Sustainable Living

I wrote about the release of GM mosquitos when they started the first trial in the Cayman Islands about 8 years ago.

Mosquitos are pollinators too

After we posted that article we kept track of what was happening.

In 2015 Genewatch UK published an article titled GM insect factories might become antibiotic-resistant bacteria factories. Their concern was mass production of GM insects in factories, using tetracyclines as an additive in their feed, could lead to drug resistance in their microbiota, in the same way that treating bees with tetracyclines has selected for antibiotic resistance. Oxitec’s GM insects may then disseminate antibiotic resistance when released into the environment in the repeated, largescale releases needed to vastly outnumber wild pest insect numbers.

This is a big deal – the World Health Organization (WHO) estimates 700,000 people die each year from antibiotic resistant bacterial infections.

Then just as Florida was thinking of releasing the GM mosquitos Physicians from the area expressed their concerns: These GM insects are programmed to require tetracycline as a maturation factor. If they do not receive the antibiotic in sufficient dosage to penetrate every cell and neutralize the implanted lethal gene, the insects die in early larval stage. If they receive a sufficient dosage, they will live and reproduce.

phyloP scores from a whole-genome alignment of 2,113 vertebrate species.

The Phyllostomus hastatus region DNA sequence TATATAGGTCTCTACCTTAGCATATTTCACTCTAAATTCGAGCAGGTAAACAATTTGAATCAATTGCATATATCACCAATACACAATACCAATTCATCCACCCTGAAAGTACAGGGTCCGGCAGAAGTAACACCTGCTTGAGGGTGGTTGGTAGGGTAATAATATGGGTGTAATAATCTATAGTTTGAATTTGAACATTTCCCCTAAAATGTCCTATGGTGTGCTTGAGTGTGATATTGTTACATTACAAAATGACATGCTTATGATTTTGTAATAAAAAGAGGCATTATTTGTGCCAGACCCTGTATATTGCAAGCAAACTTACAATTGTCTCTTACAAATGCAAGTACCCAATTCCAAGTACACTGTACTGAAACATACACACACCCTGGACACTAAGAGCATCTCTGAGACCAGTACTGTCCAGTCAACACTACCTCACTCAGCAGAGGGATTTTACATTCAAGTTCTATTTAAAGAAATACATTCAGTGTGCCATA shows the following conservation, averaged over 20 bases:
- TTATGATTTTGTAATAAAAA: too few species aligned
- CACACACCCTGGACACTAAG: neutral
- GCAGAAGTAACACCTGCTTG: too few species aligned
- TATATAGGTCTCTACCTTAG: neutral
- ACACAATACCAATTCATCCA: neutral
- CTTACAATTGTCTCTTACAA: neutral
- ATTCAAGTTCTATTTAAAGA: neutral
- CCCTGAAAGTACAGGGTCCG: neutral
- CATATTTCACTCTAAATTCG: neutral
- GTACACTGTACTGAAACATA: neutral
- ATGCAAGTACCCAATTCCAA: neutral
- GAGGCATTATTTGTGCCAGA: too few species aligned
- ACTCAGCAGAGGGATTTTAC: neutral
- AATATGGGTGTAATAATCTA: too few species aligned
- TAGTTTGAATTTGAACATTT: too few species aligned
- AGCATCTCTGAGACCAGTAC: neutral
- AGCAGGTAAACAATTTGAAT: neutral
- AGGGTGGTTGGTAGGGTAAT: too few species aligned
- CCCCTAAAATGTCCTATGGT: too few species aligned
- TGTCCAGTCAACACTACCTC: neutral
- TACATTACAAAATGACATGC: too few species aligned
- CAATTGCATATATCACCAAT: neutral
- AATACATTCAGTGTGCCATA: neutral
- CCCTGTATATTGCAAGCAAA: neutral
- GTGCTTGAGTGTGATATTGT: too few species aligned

They asked that nasal swab studies be done to assess pre and post release bacterial resistance.  According to one of the doctors involved the company continued to spend big money marketing the concept but did not run the cheap cultures to soothe residents fears. Physicians Vote No To GM Mosquitos

In January 2017 in the Cayman Islands Oxitec announced The release of some 8 million modified mosquitoes in West Bay has had a significant impact in reducing populations of the disease spreading insects.